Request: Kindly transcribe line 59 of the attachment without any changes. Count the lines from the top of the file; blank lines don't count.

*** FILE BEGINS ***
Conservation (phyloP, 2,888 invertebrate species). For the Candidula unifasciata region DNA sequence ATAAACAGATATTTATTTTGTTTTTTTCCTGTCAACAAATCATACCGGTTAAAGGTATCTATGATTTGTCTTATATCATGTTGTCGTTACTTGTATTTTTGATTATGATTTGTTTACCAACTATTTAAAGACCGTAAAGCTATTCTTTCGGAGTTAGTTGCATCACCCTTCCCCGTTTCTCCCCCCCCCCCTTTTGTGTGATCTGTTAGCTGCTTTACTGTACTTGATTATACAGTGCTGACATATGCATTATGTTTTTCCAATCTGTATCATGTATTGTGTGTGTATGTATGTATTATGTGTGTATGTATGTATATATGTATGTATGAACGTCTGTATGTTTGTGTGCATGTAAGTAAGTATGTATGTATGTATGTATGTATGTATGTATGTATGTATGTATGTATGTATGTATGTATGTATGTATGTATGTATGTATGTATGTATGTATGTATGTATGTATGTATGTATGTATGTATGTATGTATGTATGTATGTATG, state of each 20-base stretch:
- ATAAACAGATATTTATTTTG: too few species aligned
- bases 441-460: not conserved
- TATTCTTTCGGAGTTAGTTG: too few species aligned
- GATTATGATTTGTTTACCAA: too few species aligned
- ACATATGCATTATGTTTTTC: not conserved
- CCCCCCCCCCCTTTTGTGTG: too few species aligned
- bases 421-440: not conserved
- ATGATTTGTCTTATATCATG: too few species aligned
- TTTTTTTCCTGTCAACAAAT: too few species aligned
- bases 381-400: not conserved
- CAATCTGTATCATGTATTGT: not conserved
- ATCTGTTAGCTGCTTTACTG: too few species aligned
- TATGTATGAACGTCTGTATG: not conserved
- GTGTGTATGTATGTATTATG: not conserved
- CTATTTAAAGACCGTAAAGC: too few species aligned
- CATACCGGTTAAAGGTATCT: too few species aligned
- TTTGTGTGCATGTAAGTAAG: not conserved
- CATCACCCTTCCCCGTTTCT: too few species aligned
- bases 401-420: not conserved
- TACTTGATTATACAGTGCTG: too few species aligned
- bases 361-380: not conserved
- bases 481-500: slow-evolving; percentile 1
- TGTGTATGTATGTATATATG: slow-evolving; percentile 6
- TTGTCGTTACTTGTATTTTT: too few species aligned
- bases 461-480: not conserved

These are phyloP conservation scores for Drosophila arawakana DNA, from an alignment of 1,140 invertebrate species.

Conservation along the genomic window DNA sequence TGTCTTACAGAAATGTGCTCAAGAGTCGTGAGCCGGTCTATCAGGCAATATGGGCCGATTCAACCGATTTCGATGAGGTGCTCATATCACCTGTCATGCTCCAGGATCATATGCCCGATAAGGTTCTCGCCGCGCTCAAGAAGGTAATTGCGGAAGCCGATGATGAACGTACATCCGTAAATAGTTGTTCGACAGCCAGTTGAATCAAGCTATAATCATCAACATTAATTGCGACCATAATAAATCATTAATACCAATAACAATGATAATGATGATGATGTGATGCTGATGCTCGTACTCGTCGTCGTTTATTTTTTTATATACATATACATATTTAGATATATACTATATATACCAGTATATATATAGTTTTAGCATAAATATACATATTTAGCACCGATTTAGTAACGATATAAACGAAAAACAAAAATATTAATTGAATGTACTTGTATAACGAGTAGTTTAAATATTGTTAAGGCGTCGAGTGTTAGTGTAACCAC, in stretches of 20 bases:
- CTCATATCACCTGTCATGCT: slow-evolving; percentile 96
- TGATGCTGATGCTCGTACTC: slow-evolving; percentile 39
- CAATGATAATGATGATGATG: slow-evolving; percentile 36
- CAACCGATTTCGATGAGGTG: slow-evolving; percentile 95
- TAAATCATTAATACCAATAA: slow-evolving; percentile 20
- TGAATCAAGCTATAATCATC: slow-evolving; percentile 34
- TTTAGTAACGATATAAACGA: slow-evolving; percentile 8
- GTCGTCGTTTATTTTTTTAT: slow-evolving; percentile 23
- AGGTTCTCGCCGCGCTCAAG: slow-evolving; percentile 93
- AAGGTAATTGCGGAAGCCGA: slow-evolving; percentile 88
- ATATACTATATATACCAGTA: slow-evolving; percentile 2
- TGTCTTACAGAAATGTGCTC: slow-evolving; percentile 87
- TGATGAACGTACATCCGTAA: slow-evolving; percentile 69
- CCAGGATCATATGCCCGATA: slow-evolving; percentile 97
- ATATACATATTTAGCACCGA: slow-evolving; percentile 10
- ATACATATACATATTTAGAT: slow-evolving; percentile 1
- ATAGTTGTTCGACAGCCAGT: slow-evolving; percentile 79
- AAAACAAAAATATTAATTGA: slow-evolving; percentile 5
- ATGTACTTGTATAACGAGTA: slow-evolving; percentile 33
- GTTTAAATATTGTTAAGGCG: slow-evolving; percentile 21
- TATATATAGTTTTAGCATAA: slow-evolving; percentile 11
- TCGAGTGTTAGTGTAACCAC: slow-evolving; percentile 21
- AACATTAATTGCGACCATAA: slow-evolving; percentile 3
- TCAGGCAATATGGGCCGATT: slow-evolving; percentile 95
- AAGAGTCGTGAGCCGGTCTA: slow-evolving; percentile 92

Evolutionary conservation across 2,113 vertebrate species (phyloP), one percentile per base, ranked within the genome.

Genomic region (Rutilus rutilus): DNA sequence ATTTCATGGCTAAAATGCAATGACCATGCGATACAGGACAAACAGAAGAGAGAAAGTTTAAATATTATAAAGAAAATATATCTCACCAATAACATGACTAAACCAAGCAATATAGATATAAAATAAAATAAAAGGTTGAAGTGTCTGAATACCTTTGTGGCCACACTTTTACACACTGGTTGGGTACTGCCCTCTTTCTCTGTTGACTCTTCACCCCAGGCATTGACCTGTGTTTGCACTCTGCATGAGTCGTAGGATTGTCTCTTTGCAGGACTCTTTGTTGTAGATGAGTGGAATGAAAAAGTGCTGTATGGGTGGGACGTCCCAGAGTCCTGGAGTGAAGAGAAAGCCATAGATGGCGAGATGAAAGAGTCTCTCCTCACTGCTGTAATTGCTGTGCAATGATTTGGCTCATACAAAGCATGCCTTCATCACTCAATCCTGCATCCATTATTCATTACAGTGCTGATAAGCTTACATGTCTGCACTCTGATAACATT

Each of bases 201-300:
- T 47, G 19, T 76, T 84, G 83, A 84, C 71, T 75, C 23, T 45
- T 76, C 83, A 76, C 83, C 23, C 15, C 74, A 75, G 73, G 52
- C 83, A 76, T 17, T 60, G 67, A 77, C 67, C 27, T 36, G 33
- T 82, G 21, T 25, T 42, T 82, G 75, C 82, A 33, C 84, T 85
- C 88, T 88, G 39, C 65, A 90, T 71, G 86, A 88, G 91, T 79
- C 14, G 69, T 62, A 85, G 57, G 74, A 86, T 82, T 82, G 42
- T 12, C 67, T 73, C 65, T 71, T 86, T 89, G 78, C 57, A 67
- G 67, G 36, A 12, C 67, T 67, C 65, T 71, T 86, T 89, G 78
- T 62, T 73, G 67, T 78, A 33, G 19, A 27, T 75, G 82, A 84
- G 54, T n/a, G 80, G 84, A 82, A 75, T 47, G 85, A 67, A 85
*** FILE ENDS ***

- C 83, A 76, T 17, T 60, G 67, A 77, C 67, C 27, T 36, G 33